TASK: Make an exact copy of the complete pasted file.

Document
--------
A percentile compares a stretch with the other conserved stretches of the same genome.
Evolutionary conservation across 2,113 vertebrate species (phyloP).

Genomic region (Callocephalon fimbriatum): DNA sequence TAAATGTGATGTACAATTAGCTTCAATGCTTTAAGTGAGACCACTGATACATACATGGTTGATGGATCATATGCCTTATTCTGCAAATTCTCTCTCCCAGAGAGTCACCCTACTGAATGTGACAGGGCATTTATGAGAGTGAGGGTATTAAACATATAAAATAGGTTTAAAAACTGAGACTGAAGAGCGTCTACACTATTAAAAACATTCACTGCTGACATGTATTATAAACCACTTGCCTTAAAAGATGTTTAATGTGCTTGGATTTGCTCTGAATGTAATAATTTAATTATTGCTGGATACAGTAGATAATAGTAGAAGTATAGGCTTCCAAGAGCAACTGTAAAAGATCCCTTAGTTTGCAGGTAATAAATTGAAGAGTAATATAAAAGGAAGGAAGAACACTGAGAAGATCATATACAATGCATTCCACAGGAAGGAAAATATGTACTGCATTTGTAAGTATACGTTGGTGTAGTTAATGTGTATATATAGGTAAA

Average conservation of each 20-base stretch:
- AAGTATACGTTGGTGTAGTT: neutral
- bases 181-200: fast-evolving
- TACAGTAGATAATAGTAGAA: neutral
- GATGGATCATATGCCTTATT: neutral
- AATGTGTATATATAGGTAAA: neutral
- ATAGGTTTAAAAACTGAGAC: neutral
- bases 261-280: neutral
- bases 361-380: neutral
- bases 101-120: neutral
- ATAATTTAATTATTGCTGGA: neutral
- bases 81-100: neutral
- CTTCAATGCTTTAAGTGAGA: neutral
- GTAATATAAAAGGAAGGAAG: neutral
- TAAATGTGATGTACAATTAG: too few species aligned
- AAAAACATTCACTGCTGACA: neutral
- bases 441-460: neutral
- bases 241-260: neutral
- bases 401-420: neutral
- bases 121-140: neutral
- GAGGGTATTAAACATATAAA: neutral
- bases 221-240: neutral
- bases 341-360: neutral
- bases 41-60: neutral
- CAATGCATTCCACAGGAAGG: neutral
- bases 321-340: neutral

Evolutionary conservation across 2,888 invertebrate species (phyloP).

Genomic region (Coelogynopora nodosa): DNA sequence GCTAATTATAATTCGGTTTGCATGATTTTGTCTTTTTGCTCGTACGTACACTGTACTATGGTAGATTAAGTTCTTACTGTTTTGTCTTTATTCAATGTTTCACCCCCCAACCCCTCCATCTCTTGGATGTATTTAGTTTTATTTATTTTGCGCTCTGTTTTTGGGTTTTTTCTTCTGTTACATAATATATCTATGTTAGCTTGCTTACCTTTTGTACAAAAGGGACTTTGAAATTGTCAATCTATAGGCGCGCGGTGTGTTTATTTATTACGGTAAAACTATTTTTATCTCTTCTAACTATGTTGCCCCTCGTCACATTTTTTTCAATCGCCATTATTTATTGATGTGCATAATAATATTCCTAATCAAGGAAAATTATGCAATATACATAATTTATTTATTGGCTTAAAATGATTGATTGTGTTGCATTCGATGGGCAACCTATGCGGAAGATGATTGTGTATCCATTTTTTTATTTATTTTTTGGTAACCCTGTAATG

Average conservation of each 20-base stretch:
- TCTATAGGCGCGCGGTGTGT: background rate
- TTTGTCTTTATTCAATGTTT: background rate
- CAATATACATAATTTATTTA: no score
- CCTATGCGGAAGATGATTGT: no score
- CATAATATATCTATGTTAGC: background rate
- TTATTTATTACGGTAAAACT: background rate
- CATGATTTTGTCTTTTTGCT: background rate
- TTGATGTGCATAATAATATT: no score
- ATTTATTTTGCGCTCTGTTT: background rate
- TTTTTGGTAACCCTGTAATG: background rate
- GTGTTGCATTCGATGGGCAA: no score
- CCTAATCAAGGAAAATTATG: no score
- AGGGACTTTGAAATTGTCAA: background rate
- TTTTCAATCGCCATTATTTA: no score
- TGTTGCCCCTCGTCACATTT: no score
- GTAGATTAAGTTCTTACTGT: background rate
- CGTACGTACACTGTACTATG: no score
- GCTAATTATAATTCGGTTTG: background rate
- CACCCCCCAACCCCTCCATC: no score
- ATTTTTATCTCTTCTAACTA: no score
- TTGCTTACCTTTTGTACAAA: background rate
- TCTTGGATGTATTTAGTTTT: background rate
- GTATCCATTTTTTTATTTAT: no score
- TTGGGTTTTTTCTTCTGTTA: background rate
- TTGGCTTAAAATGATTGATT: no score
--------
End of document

A percentile compares a stretch with the other conserved stretches of the same genome.
Evolutionary conservation across 2,113 vertebrate species (phyloP).

Genomic region (Callocephalon fimbriatum): DNA sequence TAAATGTGATGTACAATTAGCTTCAATGCTTTAAGTGAGACCACTGATACATACATGGTTGATGGATCATATGCCTTATTCTGCAAATTCTCTCTCCCAGAGAGTCACCCTACTGAATGTGACAGGGCATTTATGAGAGTGAGGGTATTAAACATATAAAATAGGTTTAAAAACTGAGACTGAAGAGCGTCTACACTATTAAAAACATTCACTGCTGACATGTATTATAAACCACTTGCCTTAAAAGATGTTTAATGTGCTTGGATTTGCTCTGAATGTAATAATTTAATTATTGCTGGATACAGTAGATAATAGTAGAAGTATAGGCTTCCAAGAGCAACTGTAAAAGATCCCTTAGTTTGCAGGTAATAAATTGAAGAGTAATATAAAAGGAAGGAAGAACACTGAGAAGATCATATACAATGCATTCCACAGGAAGGAAAATATGTACTGCATTTGTAAGTATACGTTGGTGTAGTTAATGTGTATATATAGGTAAA

Average conservation of each 20-base stretch:
- AAGTATACGTTGGTGTAGTT: neutral
- bases 181-200: fast-evolving
- TACAGTAGATAATAGTAGAA: neutral
- GATGGATCATATGCCTTATT: neutral
- AATGTGTATATATAGGTAAA: neutral
- ATAGGTTTAAAAACTGAGAC: neutral
- bases 261-280: neutral
- bases 361-380: neutral
- bases 101-120: neutral
- ATAATTTAATTATTGCTGGA: neutral
- bases 81-100: neutral
- CTTCAATGCTTTAAGTGAGA: neutral
- GTAATATAAAAGGAAGGAAG: neutral
- TAAATGTGATGTACAATTAG: too few species aligned
- AAAAACATTCACTGCTGACA: neutral
- bases 441-460: neutral
- bases 241-260: neutral
- bases 401-420: neutral
- bases 121-140: neutral
- GAGGGTATTAAACATATAAA: neutral
- bases 221-240: neutral
- bases 341-360: neutral
- bases 41-60: neutral
- CAATGCATTCCACAGGAAGG: neutral
- bases 321-340: neutral

Evolutionary conservation across 2,888 invertebrate species (phyloP).

Genomic region (Coelogynopora nodosa): DNA sequence GCTAATTATAATTCGGTTTGCATGATTTTGTCTTTTTGCTCGTACGTACACTGTACTATGGTAGATTAAGTTCTTACTGTTTTGTCTTTATTCAATGTTTCACCCCCCAACCCCTCCATCTCTTGGATGTATTTAGTTTTATTTATTTTGCGCTCTGTTTTTGGGTTTTTTCTTCTGTTACATAATATATCTATGTTAGCTTGCTTACCTTTTGTACAAAAGGGACTTTGAAATTGTCAATCTATAGGCGCGCGGTGTGTTTATTTATTACGGTAAAACTATTTTTATCTCTTCTAACTATGTTGCCCCTCGTCACATTTTTTTCAATCGCCATTATTTATTGATGTGCATAATAATATTCCTAATCAAGGAAAATTATGCAATATACATAATTTATTTATTGGCTTAAAATGATTGATTGTGTTGCATTCGATGGGCAACCTATGCGGAAGATGATTGTGTATCCATTTTTTTATTTATTTTTTGGTAACCCTGTAATG

Average conservation of each 20-base stretch:
- TCTATAGGCGCGCGGTGTGT: background rate
- TTTGTCTTTATTCAATGTTT: background rate
- CAATATACATAATTTATTTA: no score
- CCTATGCGGAAGATGATTGT: no score
- CATAATATATCTATGTTAGC: background rate
- TTATTTATTACGGTAAAACT: background rate
- CATGATTTTGTCTTTTTGCT: background rate
- TTGATGTGCATAATAATATT: no score
- ATTTATTTTGCGCTCTGTTT: background rate
- TTTTTGGTAACCCTGTAATG: background rate
- GTGTTGCATTCGATGGGCAA: no score
- CCTAATCAAGGAAAATTATG: no score
- AGGGACTTTGAAATTGTCAA: background rate
- TTTTCAATCGCCATTATTTA: no score
- TGTTGCCCCTCGTCACATTT: no score
- GTAGATTAAGTTCTTACTGT: background rate
- CGTACGTACACTGTACTATG: no score
- GCTAATTATAATTCGGTTTG: background rate
- CACCCCCCAACCCCTCCATC: no score
- ATTTTTATCTCTTCTAACTA: no score
- TTGCTTACCTTTTGTACAAA: background rate
- TCTTGGATGTATTTAGTTTT: background rate
- GTATCCATTTTTTTATTTAT: no score
- TTGGGTTTTTTCTTCTGTTA: background rate
- TTGGCTTAAAATGATTGATT: no score